By Amelia Pak-Harvey
DEVENS -- Pouring rain didn't stop runners in this year's MuckFest.
It made things better.
More than 5,000 people signed up to race in this weekend's 5K obstacle course, where the main point is to get down and dirty. But the other major goal of "MuckFest MS," which is held in major cities across the country, is to raise money for the National Multiple Sclerosis Society.
Participants climbed their way over "Mt. Muckimanjaro," jumped off a platform into a pool of muddy water, crawled through a "tunnel of love" and tackled more obstacles to get to the finish line. Last year, the race in Devens raised more than $300,000.
Smeared with mud and soaking wet, teams high-fived one other and hugged at the finish line. Some wore hula skirts or colorful team shirts -- but all wore "muck."
"It's not wet at all," joked a drenched Tony Palleschi, who had mud on his face. "It's pretty dry, not that cold."
Palleschi and his team members came out on the chilly Saturday morning to support the cause because their friend has been fighting multiple sclerosis for years.
After finishing together, team "Muck Yeah, We Have Muck," huddled for five rowdy chants of "quack."
"It was really fun, everyone just kind of came together and helped people climb over everything," said team member Shannon Watterson of Somerville.
The hardest obstacle for her was one that involved a tent with water underneath it.
"You couldn't see what you were going into, it was just really deep water and it was dark, and they had 'Thunderstruck' the song playing," she said.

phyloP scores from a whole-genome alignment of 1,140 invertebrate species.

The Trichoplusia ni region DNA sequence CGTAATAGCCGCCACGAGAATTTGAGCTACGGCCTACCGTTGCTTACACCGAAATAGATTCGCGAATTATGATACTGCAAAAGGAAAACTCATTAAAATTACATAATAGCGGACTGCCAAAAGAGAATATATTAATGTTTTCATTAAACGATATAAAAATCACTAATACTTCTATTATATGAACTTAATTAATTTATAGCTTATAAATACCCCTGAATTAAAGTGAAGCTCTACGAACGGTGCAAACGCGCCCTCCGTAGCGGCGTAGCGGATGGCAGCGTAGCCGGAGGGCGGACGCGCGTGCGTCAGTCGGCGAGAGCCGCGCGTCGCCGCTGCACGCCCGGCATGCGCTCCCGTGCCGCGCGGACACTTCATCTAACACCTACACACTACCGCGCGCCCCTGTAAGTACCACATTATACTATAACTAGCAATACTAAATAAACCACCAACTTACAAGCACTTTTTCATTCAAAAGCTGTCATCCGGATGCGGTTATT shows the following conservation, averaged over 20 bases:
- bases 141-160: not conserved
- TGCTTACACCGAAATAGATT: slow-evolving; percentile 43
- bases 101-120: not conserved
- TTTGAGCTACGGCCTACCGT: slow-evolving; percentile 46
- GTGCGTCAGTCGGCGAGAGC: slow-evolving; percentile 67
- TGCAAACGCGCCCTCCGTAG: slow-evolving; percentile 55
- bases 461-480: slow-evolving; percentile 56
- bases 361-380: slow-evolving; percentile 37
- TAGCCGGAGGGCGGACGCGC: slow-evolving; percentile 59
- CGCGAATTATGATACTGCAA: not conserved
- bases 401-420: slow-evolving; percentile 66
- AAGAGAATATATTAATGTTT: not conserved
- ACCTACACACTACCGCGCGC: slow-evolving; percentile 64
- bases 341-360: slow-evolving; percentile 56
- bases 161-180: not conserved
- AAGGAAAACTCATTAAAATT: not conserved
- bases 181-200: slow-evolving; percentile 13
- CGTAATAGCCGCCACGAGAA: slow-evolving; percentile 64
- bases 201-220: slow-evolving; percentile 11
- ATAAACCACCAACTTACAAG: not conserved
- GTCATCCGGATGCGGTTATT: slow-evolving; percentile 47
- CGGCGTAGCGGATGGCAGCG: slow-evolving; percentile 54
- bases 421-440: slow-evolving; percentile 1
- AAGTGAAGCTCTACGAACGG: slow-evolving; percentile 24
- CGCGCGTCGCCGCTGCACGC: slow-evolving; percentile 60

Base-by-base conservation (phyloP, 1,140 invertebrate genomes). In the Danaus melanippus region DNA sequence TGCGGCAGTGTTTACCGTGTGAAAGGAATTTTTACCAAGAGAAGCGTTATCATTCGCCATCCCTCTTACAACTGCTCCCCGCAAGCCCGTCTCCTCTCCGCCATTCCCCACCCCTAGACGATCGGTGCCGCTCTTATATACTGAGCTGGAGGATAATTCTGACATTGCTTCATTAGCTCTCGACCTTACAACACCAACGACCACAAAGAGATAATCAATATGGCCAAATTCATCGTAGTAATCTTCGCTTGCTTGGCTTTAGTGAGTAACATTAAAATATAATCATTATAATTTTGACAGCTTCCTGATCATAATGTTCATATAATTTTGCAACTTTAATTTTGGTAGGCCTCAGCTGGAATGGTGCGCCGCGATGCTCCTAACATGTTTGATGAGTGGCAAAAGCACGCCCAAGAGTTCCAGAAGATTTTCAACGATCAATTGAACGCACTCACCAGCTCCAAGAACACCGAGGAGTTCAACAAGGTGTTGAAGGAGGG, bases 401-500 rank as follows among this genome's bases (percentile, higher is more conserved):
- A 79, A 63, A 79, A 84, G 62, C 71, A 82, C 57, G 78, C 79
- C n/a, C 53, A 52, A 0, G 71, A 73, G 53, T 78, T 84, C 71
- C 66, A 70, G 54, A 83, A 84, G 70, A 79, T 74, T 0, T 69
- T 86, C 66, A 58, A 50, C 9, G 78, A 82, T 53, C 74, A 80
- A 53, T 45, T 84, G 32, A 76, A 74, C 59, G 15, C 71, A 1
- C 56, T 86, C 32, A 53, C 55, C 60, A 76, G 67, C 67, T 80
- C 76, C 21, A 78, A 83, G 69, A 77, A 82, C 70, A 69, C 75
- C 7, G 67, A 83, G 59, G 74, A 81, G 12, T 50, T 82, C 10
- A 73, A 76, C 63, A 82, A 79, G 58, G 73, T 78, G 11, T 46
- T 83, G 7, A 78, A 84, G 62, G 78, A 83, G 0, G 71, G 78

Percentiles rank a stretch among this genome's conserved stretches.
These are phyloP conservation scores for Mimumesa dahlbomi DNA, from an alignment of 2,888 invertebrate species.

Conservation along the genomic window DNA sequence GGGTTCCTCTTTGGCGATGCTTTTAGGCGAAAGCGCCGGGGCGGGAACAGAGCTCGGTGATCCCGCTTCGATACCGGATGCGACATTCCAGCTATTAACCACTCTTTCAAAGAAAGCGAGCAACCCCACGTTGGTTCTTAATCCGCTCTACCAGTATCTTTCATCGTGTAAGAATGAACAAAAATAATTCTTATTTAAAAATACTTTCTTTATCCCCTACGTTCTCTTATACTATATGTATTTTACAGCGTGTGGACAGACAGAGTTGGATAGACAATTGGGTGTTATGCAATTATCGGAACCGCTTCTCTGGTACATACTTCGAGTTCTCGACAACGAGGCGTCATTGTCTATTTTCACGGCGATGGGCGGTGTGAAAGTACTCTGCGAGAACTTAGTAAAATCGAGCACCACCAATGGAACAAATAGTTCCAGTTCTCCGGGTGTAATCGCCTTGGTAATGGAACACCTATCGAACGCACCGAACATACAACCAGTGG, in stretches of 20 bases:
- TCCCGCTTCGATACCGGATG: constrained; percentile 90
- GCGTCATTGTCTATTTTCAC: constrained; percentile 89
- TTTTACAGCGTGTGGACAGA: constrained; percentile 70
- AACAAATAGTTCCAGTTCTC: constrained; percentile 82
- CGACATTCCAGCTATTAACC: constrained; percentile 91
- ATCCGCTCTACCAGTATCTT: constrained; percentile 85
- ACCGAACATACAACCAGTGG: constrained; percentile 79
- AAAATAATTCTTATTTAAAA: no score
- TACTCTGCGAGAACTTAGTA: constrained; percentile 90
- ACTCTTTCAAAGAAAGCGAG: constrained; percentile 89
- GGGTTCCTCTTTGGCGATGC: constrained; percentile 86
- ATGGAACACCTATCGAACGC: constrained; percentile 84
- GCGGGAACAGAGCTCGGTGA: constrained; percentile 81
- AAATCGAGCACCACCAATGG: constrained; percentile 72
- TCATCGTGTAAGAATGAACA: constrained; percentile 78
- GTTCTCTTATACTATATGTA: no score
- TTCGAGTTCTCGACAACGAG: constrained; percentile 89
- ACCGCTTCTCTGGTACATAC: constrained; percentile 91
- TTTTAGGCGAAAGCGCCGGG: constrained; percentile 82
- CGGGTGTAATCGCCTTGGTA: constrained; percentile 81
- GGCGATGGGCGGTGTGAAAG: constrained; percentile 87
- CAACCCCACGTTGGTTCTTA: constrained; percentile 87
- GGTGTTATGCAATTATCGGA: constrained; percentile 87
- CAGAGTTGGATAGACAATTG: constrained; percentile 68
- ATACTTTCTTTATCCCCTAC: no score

Their team captain had multiple sclerosis, Watterson said, but is in full recovery and ran the race. The team raised $1,500 to $2,000.
"Don't we look good?" asked Denise Watson of the three-member team "Kickass." Sporting muddy tie-die shirts and muddy faces, the team said they loved the race.
"It's better to do it in the rain anyway," said Roisin Banks.
"So much more fun," added Carol Morse.
The three women of Boston's South Shore came to race for Morse's family members, raising $1,300.
This year's fundraising goal was $450,000, said Liz Strawn of the Greater New England Chapter of the NMS Society. It's only the second year Devens hosted the event, but the race became so popular that planners had to add a second day this year.
"We're really excited we've seen such great growth," Strawn said.
She said the event attracts a whole new demographic.
"It's a whole new wave of people that can help us move forward toward a world free of MS," she said.
The disease, which affects the nervous system, currently has no cure. But Strawn said that right now, research is building a great momentum.
"Over the last 10 years there have been 10 new drugs that have been FDA-approved, so to really fuel that research is going to be a wonderful thing for people living with MS," she said.
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